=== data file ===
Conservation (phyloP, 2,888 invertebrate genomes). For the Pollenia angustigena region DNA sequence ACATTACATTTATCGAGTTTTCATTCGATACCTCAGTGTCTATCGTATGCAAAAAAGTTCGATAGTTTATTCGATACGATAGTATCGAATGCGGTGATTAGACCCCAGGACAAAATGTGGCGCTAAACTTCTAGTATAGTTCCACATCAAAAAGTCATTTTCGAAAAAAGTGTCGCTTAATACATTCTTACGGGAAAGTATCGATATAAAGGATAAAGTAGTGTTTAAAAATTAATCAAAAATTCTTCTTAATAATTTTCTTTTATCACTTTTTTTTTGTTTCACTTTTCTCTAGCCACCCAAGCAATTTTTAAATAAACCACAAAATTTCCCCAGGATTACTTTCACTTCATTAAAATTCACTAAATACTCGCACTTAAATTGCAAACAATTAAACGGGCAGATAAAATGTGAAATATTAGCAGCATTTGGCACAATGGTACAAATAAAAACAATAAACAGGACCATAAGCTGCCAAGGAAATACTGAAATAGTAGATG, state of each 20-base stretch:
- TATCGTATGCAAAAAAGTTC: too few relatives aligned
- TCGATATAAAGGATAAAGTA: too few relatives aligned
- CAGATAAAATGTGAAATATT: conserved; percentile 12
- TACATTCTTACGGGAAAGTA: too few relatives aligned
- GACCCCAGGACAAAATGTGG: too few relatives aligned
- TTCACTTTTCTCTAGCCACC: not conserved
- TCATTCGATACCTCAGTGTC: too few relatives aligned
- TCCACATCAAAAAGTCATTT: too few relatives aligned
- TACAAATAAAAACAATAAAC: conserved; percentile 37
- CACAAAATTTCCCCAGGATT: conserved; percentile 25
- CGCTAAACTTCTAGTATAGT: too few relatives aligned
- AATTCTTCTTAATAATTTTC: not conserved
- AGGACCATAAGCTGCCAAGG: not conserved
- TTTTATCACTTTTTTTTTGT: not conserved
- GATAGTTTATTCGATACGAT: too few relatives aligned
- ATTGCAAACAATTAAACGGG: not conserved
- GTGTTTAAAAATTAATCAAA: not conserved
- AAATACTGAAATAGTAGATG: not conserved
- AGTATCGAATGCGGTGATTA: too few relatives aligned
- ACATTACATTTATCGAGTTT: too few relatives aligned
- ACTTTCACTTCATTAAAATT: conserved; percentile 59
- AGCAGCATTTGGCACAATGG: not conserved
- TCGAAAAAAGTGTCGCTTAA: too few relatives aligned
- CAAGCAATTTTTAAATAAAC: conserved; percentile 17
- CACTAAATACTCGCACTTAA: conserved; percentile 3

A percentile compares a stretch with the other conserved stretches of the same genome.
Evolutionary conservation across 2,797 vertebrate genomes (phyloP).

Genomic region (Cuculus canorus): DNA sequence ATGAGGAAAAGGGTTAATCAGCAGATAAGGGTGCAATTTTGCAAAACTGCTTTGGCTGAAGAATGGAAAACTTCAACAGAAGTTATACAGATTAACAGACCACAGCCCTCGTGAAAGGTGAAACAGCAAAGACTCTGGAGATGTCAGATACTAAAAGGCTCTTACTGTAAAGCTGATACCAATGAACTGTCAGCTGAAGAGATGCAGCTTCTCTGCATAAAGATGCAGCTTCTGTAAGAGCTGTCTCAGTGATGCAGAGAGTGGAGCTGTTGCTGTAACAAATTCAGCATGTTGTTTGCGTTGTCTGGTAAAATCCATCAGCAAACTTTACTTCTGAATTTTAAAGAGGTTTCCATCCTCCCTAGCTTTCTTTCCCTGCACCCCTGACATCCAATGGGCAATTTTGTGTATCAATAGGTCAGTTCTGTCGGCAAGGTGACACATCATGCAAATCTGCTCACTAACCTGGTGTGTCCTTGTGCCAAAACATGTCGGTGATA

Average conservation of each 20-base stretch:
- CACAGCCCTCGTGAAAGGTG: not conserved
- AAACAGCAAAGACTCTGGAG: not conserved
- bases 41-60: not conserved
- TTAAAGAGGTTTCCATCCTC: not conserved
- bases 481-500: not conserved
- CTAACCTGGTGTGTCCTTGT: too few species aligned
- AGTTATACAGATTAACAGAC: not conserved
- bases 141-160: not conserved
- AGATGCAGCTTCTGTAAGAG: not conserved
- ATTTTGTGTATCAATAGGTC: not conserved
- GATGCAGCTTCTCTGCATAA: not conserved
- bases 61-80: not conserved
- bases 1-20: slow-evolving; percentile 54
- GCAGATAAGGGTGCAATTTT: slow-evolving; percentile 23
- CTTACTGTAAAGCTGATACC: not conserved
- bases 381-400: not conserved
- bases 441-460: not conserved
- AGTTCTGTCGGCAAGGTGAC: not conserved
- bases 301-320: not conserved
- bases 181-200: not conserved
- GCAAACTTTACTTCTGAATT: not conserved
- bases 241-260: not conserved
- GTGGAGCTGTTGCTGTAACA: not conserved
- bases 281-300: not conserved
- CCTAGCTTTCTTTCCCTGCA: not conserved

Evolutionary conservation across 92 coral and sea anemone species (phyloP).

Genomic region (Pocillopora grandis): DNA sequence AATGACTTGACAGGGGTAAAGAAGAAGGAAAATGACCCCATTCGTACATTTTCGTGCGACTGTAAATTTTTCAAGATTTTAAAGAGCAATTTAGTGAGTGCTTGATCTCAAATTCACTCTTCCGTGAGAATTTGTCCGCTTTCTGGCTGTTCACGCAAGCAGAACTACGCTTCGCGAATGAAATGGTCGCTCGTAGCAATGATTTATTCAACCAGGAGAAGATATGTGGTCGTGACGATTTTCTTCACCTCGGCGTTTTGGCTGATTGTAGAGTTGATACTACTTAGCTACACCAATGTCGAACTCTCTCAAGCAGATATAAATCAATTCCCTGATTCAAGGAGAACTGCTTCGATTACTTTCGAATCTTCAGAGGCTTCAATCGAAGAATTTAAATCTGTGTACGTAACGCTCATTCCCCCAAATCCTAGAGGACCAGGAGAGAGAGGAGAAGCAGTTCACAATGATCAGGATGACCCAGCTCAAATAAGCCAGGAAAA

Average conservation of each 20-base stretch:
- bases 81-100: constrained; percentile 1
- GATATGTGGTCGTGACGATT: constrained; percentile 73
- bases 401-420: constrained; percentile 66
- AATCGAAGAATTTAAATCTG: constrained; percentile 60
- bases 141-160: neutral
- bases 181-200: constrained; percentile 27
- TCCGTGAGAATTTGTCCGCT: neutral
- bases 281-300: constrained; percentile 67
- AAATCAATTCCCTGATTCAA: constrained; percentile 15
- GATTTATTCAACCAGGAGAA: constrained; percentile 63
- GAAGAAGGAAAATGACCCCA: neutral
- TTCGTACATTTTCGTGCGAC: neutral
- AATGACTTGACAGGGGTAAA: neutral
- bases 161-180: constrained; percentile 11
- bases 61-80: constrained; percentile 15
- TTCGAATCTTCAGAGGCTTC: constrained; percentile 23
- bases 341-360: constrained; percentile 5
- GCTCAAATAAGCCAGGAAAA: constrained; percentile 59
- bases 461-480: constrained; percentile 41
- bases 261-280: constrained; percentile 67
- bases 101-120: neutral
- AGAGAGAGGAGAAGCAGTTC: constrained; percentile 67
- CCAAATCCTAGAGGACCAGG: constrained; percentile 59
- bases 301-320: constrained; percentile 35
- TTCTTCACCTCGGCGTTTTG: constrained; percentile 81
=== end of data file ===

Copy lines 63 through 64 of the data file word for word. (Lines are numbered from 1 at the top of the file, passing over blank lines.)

- bases 141-160: neutral
- bases 181-200: constrained; percentile 27